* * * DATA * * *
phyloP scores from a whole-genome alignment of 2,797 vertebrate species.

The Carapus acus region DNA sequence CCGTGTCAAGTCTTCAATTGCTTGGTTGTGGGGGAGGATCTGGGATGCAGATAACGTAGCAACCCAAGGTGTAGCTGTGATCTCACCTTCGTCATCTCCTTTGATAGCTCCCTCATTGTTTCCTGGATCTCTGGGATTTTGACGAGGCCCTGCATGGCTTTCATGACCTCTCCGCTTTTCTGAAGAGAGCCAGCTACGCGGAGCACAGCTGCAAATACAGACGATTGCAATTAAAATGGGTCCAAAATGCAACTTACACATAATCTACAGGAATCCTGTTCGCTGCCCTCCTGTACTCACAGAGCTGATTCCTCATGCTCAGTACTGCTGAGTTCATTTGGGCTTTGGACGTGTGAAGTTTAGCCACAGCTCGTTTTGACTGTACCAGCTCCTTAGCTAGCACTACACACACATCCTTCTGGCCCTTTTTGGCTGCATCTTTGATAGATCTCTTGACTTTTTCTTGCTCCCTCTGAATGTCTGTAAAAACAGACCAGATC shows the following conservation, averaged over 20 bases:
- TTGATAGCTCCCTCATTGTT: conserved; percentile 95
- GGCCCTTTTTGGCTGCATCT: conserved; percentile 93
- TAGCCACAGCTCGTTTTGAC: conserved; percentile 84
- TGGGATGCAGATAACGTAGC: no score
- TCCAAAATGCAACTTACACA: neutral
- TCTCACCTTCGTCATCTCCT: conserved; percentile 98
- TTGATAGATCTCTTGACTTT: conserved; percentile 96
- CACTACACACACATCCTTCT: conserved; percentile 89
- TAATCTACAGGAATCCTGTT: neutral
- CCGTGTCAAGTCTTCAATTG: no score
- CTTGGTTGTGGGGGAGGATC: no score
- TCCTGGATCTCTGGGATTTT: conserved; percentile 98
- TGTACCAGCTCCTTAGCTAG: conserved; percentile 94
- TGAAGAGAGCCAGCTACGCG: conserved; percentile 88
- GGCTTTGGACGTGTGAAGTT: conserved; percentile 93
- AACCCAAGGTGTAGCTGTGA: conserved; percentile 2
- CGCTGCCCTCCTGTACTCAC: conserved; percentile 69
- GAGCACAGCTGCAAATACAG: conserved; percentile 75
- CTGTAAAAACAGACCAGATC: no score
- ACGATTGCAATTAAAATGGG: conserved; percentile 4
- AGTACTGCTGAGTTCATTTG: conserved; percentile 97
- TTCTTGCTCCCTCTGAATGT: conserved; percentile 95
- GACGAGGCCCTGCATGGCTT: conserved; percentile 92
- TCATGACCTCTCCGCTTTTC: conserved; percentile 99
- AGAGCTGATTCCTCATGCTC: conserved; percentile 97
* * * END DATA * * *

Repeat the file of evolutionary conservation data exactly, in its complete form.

phyloP scores from a whole-genome alignment of 2,797 vertebrate species.

The Carapus acus region DNA sequence CCGTGTCAAGTCTTCAATTGCTTGGTTGTGGGGGAGGATCTGGGATGCAGATAACGTAGCAACCCAAGGTGTAGCTGTGATCTCACCTTCGTCATCTCCTTTGATAGCTCCCTCATTGTTTCCTGGATCTCTGGGATTTTGACGAGGCCCTGCATGGCTTTCATGACCTCTCCGCTTTTCTGAAGAGAGCCAGCTACGCGGAGCACAGCTGCAAATACAGACGATTGCAATTAAAATGGGTCCAAAATGCAACTTACACATAATCTACAGGAATCCTGTTCGCTGCCCTCCTGTACTCACAGAGCTGATTCCTCATGCTCAGTACTGCTGAGTTCATTTGGGCTTTGGACGTGTGAAGTTTAGCCACAGCTCGTTTTGACTGTACCAGCTCCTTAGCTAGCACTACACACACATCCTTCTGGCCCTTTTTGGCTGCATCTTTGATAGATCTCTTGACTTTTTCTTGCTCCCTCTGAATGTCTGTAAAAACAGACCAGATC shows the following conservation, averaged over 20 bases:
- TTGATAGCTCCCTCATTGTT: conserved; percentile 95
- GGCCCTTTTTGGCTGCATCT: conserved; percentile 93
- TAGCCACAGCTCGTTTTGAC: conserved; percentile 84
- TGGGATGCAGATAACGTAGC: no score
- TCCAAAATGCAACTTACACA: neutral
- TCTCACCTTCGTCATCTCCT: conserved; percentile 98
- TTGATAGATCTCTTGACTTT: conserved; percentile 96
- CACTACACACACATCCTTCT: conserved; percentile 89
- TAATCTACAGGAATCCTGTT: neutral
- CCGTGTCAAGTCTTCAATTG: no score
- CTTGGTTGTGGGGGAGGATC: no score
- TCCTGGATCTCTGGGATTTT: conserved; percentile 98
- TGTACCAGCTCCTTAGCTAG: conserved; percentile 94
- TGAAGAGAGCCAGCTACGCG: conserved; percentile 88
- GGCTTTGGACGTGTGAAGTT: conserved; percentile 93
- AACCCAAGGTGTAGCTGTGA: conserved; percentile 2
- CGCTGCCCTCCTGTACTCAC: conserved; percentile 69
- GAGCACAGCTGCAAATACAG: conserved; percentile 75
- CTGTAAAAACAGACCAGATC: no score
- ACGATTGCAATTAAAATGGG: conserved; percentile 4
- AGTACTGCTGAGTTCATTTG: conserved; percentile 97
- TTCTTGCTCCCTCTGAATGT: conserved; percentile 95
- GACGAGGCCCTGCATGGCTT: conserved; percentile 92
- TCATGACCTCTCCGCTTTTC: conserved; percentile 99
- AGAGCTGATTCCTCATGCTC: conserved; percentile 97